Numbers Show Aaron Nola Should be Better, But He Must Bear Down in Second Half

PHOTO CREDIT: Eric Hartline-USA TODAY Sports

Aaron Nola last pitched in a game for the Phillies on July 6, and whenever he comes off the COVID-related IL, they will need more from him.

Much more.

Despite winning four of Nola’s first five games, the Phillies are just 9-9 this season when he starts. While several of those losses should not be pinned solely on Nola, he closed the first half with a bloated 4.53 ERA.

Of 61 MLB pitchers who have thrown at least 90 innings this season, only eight of them currently possess a higher ERA. Only three of them reside in the National League.

Much will be made of the direction Phillies president of baseball operations Dave Dombrowksi chooses to take ahead of the July 30 trade deadline. If he deems this team a contender, his front office will likely explore both bullpen and starting rotation upgrades.

However, any such potential moves will be made in vain if the Phillies don’t get more from Nola, a front-of-the-rotation pitcher who is supposed to consistently provide high quality starts.

It is consistency that has eluded Nola so far this season. There’s no question he has given the Phillies a handful of elite performances.

There was the complete game, two-hit shutout against the Cardinals back on April 18. More recently, he was fantastic against the Yankees with 7 2/3 innings of shutout ball on June 13 and again nearly two weeks later when he tied Tom Seaver’s Major League-record with 10 consecutive strikeouts against the Mets.

Still, too often he has underwhelmed this season.

Consider these points:

  • Nola has logged quality starts in just half of his turns through the rotation.
  • Since June 1, he has completed at least six innings in just two of seven starts.
  • During that time, he has a 6.00 ERA. Opponents have hit .287 with an .850 OPS. Both figures are well above league average.

Cherry picking a short sample to paint an unflattering picture? Not really.

Stretch it back to May 4, a span of 12 starts (or 66% of his season), and Nola has pitched to a 5.37 ERA while allowing opponents to hit .274 with a .799 OPS.

Naturally, his shaky first half performance leads to two separate questions:

  1. What’s wrong?
  2. Can it be fixed?

Nola was asked the first question after his last start on June 6, an outing in which he allowed four runs over six innings to the Cubs.

He pointed to his difficulty in stopping big innings, specifically noting his struggles with leadoff hitters and with two outs.

“I think one, especially the leadoff hitter, it’s obviously harder if you don’t get him out first,” he said. “And I feel this year with two outs I haven’t been able to put those guys (away). With two outs, they’ve been scattering hits around, maybe a walk here and there.”

He’s not wrong.

Leadoff hitters have been all over Nola this season, batting .304 with an .824 OPS. Compare that production to his career numbers (including this season) in which opponents have hit just .226 with a .657 OPS. Prior to this season, the first batter of an inning hit just .217 against him.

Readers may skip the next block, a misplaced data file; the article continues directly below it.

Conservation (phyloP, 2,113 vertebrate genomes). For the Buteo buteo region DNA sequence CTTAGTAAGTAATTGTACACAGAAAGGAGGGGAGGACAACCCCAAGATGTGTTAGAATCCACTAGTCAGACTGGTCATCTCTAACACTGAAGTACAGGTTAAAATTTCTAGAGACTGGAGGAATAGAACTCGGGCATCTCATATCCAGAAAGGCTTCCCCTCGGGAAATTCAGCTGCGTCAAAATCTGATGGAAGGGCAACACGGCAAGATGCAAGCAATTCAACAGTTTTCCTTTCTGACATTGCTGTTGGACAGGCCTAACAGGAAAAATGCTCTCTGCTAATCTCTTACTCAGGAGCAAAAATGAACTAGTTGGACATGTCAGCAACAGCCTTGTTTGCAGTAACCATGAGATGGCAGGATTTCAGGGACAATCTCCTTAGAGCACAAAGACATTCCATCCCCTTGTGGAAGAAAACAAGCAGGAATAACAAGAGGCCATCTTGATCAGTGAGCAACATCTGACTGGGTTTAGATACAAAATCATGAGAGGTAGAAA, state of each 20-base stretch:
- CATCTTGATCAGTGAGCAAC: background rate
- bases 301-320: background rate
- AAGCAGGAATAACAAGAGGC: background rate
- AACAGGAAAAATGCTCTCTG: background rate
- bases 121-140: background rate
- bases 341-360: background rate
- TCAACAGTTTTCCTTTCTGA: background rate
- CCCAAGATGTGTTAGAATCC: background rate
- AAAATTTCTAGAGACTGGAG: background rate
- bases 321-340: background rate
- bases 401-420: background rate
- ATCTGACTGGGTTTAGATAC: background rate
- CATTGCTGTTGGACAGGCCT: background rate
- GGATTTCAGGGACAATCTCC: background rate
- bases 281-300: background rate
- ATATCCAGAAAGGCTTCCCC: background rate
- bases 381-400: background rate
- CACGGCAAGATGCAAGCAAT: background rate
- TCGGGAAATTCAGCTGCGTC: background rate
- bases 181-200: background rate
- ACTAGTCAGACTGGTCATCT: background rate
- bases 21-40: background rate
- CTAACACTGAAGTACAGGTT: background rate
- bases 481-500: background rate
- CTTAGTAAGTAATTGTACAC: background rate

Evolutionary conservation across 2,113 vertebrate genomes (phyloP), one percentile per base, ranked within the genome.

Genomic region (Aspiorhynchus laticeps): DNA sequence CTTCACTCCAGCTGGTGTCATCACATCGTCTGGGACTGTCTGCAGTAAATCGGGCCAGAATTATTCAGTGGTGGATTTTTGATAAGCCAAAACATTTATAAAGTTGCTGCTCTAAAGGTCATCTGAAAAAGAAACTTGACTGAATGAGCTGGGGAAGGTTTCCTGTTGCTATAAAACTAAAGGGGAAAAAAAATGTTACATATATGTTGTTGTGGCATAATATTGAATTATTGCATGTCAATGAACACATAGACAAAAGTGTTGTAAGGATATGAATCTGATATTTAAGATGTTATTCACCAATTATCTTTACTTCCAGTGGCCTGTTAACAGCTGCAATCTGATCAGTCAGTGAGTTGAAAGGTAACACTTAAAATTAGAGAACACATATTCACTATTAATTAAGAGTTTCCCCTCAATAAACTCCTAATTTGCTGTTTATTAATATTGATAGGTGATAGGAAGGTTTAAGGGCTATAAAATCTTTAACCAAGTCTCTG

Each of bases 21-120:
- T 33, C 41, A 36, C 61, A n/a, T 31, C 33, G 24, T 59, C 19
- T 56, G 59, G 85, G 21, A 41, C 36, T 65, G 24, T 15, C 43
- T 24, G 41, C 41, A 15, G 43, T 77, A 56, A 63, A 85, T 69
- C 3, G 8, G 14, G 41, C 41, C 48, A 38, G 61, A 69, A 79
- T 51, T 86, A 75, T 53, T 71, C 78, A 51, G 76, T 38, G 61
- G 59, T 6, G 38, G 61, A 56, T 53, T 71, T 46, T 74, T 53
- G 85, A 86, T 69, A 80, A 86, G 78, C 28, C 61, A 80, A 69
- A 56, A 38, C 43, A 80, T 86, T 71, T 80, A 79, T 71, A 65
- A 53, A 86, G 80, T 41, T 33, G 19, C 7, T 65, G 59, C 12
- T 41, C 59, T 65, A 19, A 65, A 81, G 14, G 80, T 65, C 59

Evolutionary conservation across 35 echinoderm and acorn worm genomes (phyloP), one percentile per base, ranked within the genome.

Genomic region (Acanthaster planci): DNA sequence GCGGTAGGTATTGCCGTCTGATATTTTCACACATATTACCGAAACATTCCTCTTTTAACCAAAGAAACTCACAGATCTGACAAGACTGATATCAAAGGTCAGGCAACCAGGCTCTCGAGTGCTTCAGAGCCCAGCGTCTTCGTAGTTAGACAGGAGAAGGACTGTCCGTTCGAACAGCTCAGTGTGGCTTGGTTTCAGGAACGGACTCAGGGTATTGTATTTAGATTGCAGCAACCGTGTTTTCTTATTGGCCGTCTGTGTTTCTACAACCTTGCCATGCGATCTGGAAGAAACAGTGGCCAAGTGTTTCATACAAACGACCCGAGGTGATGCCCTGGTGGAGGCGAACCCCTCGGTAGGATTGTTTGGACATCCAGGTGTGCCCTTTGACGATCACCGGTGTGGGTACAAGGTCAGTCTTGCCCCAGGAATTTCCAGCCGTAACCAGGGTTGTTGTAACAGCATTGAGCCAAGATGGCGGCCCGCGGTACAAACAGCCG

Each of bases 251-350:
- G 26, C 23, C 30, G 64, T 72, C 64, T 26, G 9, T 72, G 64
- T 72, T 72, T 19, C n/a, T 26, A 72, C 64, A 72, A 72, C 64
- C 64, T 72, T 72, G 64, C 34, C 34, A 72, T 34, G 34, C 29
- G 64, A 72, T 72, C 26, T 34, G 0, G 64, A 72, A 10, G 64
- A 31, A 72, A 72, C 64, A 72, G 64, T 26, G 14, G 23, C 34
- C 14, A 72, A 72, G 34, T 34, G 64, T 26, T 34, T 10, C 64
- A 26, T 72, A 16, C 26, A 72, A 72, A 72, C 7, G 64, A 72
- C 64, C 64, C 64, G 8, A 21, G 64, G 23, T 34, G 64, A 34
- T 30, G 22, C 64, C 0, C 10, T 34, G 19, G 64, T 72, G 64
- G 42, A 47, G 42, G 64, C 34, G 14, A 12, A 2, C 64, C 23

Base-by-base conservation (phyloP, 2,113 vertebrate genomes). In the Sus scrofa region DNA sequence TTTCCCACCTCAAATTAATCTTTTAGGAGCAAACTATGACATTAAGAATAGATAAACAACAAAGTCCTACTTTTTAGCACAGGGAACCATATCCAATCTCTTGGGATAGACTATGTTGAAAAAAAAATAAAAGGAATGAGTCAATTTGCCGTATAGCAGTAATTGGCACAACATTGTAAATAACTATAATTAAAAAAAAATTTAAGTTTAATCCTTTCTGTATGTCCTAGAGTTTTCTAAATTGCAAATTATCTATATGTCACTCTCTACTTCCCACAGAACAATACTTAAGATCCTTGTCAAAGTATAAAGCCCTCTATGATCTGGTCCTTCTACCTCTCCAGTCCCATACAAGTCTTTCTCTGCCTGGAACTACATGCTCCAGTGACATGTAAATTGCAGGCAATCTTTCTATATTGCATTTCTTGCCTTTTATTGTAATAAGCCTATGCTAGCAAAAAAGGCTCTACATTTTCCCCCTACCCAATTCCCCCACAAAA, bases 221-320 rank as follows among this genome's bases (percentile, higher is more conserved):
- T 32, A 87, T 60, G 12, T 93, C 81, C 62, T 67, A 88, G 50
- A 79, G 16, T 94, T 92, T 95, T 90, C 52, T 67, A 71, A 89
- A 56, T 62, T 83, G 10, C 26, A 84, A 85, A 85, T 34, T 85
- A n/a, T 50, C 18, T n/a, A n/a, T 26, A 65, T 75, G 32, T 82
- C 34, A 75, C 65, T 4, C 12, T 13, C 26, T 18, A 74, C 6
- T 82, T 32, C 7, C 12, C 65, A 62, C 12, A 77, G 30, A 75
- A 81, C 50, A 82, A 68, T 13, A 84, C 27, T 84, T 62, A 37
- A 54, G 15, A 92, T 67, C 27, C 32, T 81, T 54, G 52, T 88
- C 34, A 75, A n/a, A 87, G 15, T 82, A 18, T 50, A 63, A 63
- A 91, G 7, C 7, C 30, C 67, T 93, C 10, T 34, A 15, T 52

With two outs, opponents are hitting .242 against Nola with a .483 slugging percentage and .799 OPS. For his career, they are hitting just .215 with a .338 slugging percentage and .626 OPS.

In both situations, opponents are having considerably more success. Still, there’s reason to believe Nola will be better in the second half.

His 3.72 xERA (expected ERA), per Statcast, is significantly better than his actual 4.53 ERA. Meanwhile, opponents are hitting .331 against him on balls in play this season, significantly up from a career .296 BABIP.

Although batters are barreling slightly more balls against him so far this season, his opponent hard-hit percentage (36.8%) isn’t drastically different than his career mark (34.1%). His average exit velocity allowed is also roughly in line with his career number, as are his pitch velocity numbers.

To take things a step further, Nola has actually generated a career-low in opponent contact in the strike zone, and he’s on pace to generate both his highest career K% and lowest career BB%, all of which are seemingly positive developments.

In other words, there have been some elements of bad luck in play.

Undoubtedly, some of that bad luck has been aided by a consistently poor defense, although that variable isn’t likely to change over the next 2 1/2 months.

In terms of what falls directly on Nola, two things jump out.

While opponent batting averages on both his curveball and changeup are mostly in line with his career numbers, the slugging percentage is way up, meaning the damage done is also way up.

In the case of both pitches, hitters’ actual production outperform the expected outcomes, but he’s been fat in the zone with these pitches at times, and he’s getting burned more frequently when it happens.

 

Comparing career numbers and data with his current season only tells part of the story. Nola has to consistently make better pitches in tight spots and not let negative outcomes snowball.

No split better illustrates this need to better execute in difficult situations than his poor work with runners in scoring position.

The good news? He’s had success in such situations before.

For his career, opponents have posted a .233 average and .674 OPS with runners in scoring position, but those numbers have ballooned to a staggering .321 average and .940 OPS this season.

So, yes, luck has played a role in his struggles, but the bottom line is that Nola must find a way to more consistently bear down in key spots.

 

 

 

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